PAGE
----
Winter’s Tale


When PDP was in power through 2002-05, one of its major successes was to ensure a stable supply of power to Valley through winter, something that was never the case earlier. In the earlier term of Dr Farooq Abdullah, the supply through winter had reduced to a few hours and for a while the supply was even reduced to one hour day. But PDP transformed the scene. Soon after Mufti Mohammad Sayeed was elected as Chief Minister in 2002, the situation changed: Winters suddenly were not dark. His government embarked on the meterization programme whereby the colonies with 100 percent meter installation got uninterrupted power. Though people initially resisted the move, the regular power supply to the metered areas incentivized other colonies to follow suit. Subsquently, the meterization did pick up across the state. 

But in the NC-Congress coalition that took over from him, the power situation hardly improved. In many parts of the state, the situation went back to square one and people started recalling Mufti’s better governance record.  PDP’s emergence as the largest single party in the last Assembly polls, therefore, owes a part of it to the party’s record on a reasonable supply of power. But it is this happy memory about the party that is at stake this winter. With power cuts, both scheduled and unscheduled, becoming frequent and the government seeming in no mood to improve the situation, the people are feeling letdown.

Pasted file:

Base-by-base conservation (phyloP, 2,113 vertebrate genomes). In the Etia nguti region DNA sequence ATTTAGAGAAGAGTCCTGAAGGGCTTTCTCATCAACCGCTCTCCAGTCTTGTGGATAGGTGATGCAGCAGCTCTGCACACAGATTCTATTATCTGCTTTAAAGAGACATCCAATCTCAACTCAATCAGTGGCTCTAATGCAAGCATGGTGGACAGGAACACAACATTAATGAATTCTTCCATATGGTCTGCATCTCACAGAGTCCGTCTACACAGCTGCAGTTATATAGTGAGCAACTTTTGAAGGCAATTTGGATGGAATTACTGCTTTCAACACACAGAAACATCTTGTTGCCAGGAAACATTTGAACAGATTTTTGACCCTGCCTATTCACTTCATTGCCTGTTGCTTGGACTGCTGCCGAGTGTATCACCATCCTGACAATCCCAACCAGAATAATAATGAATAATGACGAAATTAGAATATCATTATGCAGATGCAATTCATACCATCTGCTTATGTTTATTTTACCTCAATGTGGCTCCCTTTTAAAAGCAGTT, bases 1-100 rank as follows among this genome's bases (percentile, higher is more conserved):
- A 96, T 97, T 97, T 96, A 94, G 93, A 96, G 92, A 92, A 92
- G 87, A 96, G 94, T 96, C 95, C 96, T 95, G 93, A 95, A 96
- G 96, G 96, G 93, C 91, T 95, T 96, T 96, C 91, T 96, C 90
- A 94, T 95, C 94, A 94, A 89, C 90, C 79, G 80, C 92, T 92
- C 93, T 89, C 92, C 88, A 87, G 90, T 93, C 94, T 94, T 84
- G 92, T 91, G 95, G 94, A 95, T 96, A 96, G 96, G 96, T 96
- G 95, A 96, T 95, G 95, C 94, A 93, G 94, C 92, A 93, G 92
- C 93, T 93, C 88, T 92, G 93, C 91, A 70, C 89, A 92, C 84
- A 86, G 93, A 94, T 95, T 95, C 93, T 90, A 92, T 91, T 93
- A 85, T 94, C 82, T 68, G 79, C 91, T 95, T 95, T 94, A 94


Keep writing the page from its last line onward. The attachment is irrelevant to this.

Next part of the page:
According to recent reports, the Power Development Department is working on a proposal to slash the power supply in both metered and non-metered areas.  The metered consumers would now face at least five hours of power curtailment daily, apart from the unscheduled cuts. In non-metered areas, the power scenario is set to worsen further, with PDD considering the increase in curtailment schedule to nine hours per-day. This is worse than last year when the department had enforced a power cut of eight hours in non-metered areas and two-hours in metered areas. 

This has caused widespread anger across Valley. In many parts, people are hitting roads and blocking traffic against diminishing power supply.  The Kashmir Centre for Social and Development Studies has asked the State Electricity Regulatory Commission to intervene.  According to the civil society group, the power cuts are a breach of agreement on power supply by the Department. The group has rightly asked the consumers “to pay only for the supplies they get than as per the agreement”.  

Adding to the difficulties of the people is the ongoing severe cold wave. The freezing cold is reinforced by the power shortage which happens to be nobody’s concern, either in the government or in the opposition, which only reveals how much this seasonal power crisis has become a naturalized part of our lives. So much so that the people have now grudgingly resigned themselves to the state of affairs. Government doesn’t feel unduly worried about the situation either. Though Chief Minister Mufti Muhammad Sayeed recently directed PDD to ensure supply of power as per the schedule, little has changed for the better on ground.  This is something that people do not associate with PDP. People judge the party’s performance not against that of NC but against its own previous term in office. And the failure to match up to its own set standard will be  politically a very costly exercise for the party. 


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